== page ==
My daughter took the photograph. This is the first summer after my sister died.
My sister in 2005, watching while our daughters play in the slip and slide.
A picture of me and my sister in early 2012, about 6 weeks before she died.
Some days are about longing.
There is a door, so I submit this to Norm2.0 Thursday Doors.
A patient told me about the “cancer pen” yesterday. I promptly pictured Star Trek’s Bones holding his device over patients, but no, this has to touch tissue…aka a piece of you…and do a chemical evaluation. It is to be used during surgery.
This is neat new technology… but. I can hear my sister saying, “Uh, so what about PREVENTION?”
This is technology to remove cancer after it’s already grown. And presumably metastasized. So this is stage II, stage III, stage IV cancer.
Cancer deaths are the second biggest cause of death in the US. Around 23% of yearly deaths and that does not count the people who survive cancer. At present we do not have many screening tests for cancer: pap smears continue to evolve, and now the recommendation is an HPV test or pap smear every five years AND we have a vaccine for the high risk HPV.
We can screen for colon cancer.
Mammograms for breast cancer.
The screen for prostate cancer sucks.
We can do skin checks.
The screen for lung cancer is now a low dose CT in a certain population that is high risk, that is, smokers. The recommendations have not addressed smoking marijuana.
Recommendations in the US are here: https://www.uspreventiveservicestaskforce.org/.
There are lots of cancers that we don’t have screens for…. yet.
Proteomics is on the horizon. Genomics is looking at the genes, but it turns out that lots of cancers and infections and other illnesses have particular protein patterns. There is TONS of research in this area. Someday we may have protein tests: put a drop of blood or urine on it and say, “Hmmm. Looks like you have a positive test, probable lung cancer.”
That in turn creates problems. Initially we may be able to diagnose a cancer but not FIND it. Also not know how to treat it. The first big study trying to set up lung cancer screening had over 600 worrisome CT scans out of 1000. How many lung cancers did they find? Nine. And half of the nine had symptoms and could be found on chest xray by the time they did repeat CTs. Think of the anxiety of the 600 people who might have cancer and “We will repeat the CT scan in four months. Don’t worry too much.” Also there were complications from biopsying the lungs, like bleeding and pneumonia….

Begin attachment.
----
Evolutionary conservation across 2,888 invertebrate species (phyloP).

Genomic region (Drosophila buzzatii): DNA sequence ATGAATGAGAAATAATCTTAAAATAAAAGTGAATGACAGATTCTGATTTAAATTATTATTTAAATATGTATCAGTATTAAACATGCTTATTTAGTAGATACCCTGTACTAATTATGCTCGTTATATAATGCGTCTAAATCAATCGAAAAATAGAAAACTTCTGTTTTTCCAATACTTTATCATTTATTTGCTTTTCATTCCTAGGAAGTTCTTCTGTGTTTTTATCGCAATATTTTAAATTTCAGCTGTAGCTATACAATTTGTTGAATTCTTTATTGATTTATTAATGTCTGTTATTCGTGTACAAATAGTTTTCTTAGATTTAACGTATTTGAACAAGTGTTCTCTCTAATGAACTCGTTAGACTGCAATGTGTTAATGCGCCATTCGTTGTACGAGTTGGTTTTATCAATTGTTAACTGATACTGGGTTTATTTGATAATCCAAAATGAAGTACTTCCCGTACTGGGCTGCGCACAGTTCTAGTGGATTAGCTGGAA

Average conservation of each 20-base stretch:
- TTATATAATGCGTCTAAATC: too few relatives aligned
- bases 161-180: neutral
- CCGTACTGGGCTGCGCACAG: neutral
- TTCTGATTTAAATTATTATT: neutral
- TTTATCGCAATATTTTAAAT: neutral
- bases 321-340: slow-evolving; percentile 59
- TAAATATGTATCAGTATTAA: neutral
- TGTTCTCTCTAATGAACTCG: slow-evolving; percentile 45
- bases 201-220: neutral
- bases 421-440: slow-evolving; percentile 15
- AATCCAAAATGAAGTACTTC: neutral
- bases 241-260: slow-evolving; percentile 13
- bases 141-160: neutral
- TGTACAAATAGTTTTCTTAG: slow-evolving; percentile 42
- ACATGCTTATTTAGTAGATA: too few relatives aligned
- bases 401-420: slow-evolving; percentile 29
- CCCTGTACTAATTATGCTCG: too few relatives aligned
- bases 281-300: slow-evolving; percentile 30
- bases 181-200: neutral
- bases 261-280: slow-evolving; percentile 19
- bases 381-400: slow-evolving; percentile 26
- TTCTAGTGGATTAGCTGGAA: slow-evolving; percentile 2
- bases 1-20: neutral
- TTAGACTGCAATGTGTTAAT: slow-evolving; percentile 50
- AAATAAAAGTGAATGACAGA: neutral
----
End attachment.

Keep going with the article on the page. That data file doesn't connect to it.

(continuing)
The best bet to avoid cancer is still living in a healthy way: don’t smoke anything, avoid addictive substances, eat good food, exercise, have friends and loved ones, work for yourself and your community, do some things you love…..
I took the photograph of my sister in 2011. She died of breast cancer in 2012. Her blog is here: butterfly soup.
For the Daily Prompt: strut. Struts support things: airplane wings, cars, things that move. How do we as a culture support people to live healthy lives?
There is more than one list of seven virtues. Courage, or bravery, goes back to Aristotle and Plato as one of the four cardinal virtues.
What is bravery to you? An extreme sport? A warrior?
My sister endured cancer treatment for 7 years, over 30 rounds of chemotherapy. She said, “People say I am brave, but they don’t understand. I don’t have a choice. It’s do the therapy or die.” It’s still brave, though, isn’t it.
The person who comes to my mind for bravery is a woman, a long time ago. She spoke Spanish and we had a translator. Her son had had rheumatic fever and they had gone to the pediatric cardiologist for the yearly visit. Her son had a damaged heart valve that was getting worse. He was somewhere between 9 and 12.
“The heart doctor says he needs surgery. He needs the valve replaced. But the heart doctor said he could die in surgery.” she said.
I read the notes and the heart ultrasound. “The heart valve is leaking more and more. If he doesn’t have the surgery it will damage his heart. He will be able to do less and less and then he will die. If he has the surgery, there is a small chance that he will die. But if he doesn’t, he will be able to grow and to run and to be active.”
She said, “I am so afraid.” But she returned to the pediatric cardiologist. And he got through the valve replacement surgery and did fine.
That is courage to me. The parents who take chances for their children: get into boats to escape war. Search for treatments. Fight for their home, their children, their loved ones. It is both men and women, mothers and fathers, grandmothers and grandfathers, and people who have no blood relation to a child that they reach out to help. Adoption, volunteering in schools, supporting a student, supporting an organization that helps children grow and thrive.
A picture of my sister in 2005. She died in 2012 and today is her birthday. Her blog is at http://e2grundoon.blogspot.com/. We were at Lake Matinenda in Ontario, Canada.
When Beth is dying in Little Women, she says that it is like the tide going out….. sometimes I miss my sister so much. I am trying to make sense of the third stage, the stage after mother. With my daughter in college, I am living alone for the first time in 28 years. And I don’t have my sister or my mother or my grandmother to accompany me.
I took the title from one of my sister’s essays: An early promotion to crone. Here: http://e2grundoon.blogspot.com/2007/08/early-promotion-to-crone.html
I want to discuss my sister’s essay with her …. I can’t, except in dreams.
mother, maiden and crone
small child in my heart
baby cuddled warm
safe and loved
small girl dancing
sing run shout
woman seen and heard
woman silenced dressed undressed
woman learning searching writing
woman held and loved
woman gravid bearing carrying
woman feeding raising nurturing
crone quiet watching
white haired dismissed old
unseen unknown ignored
laughing playing dancing
sing run shout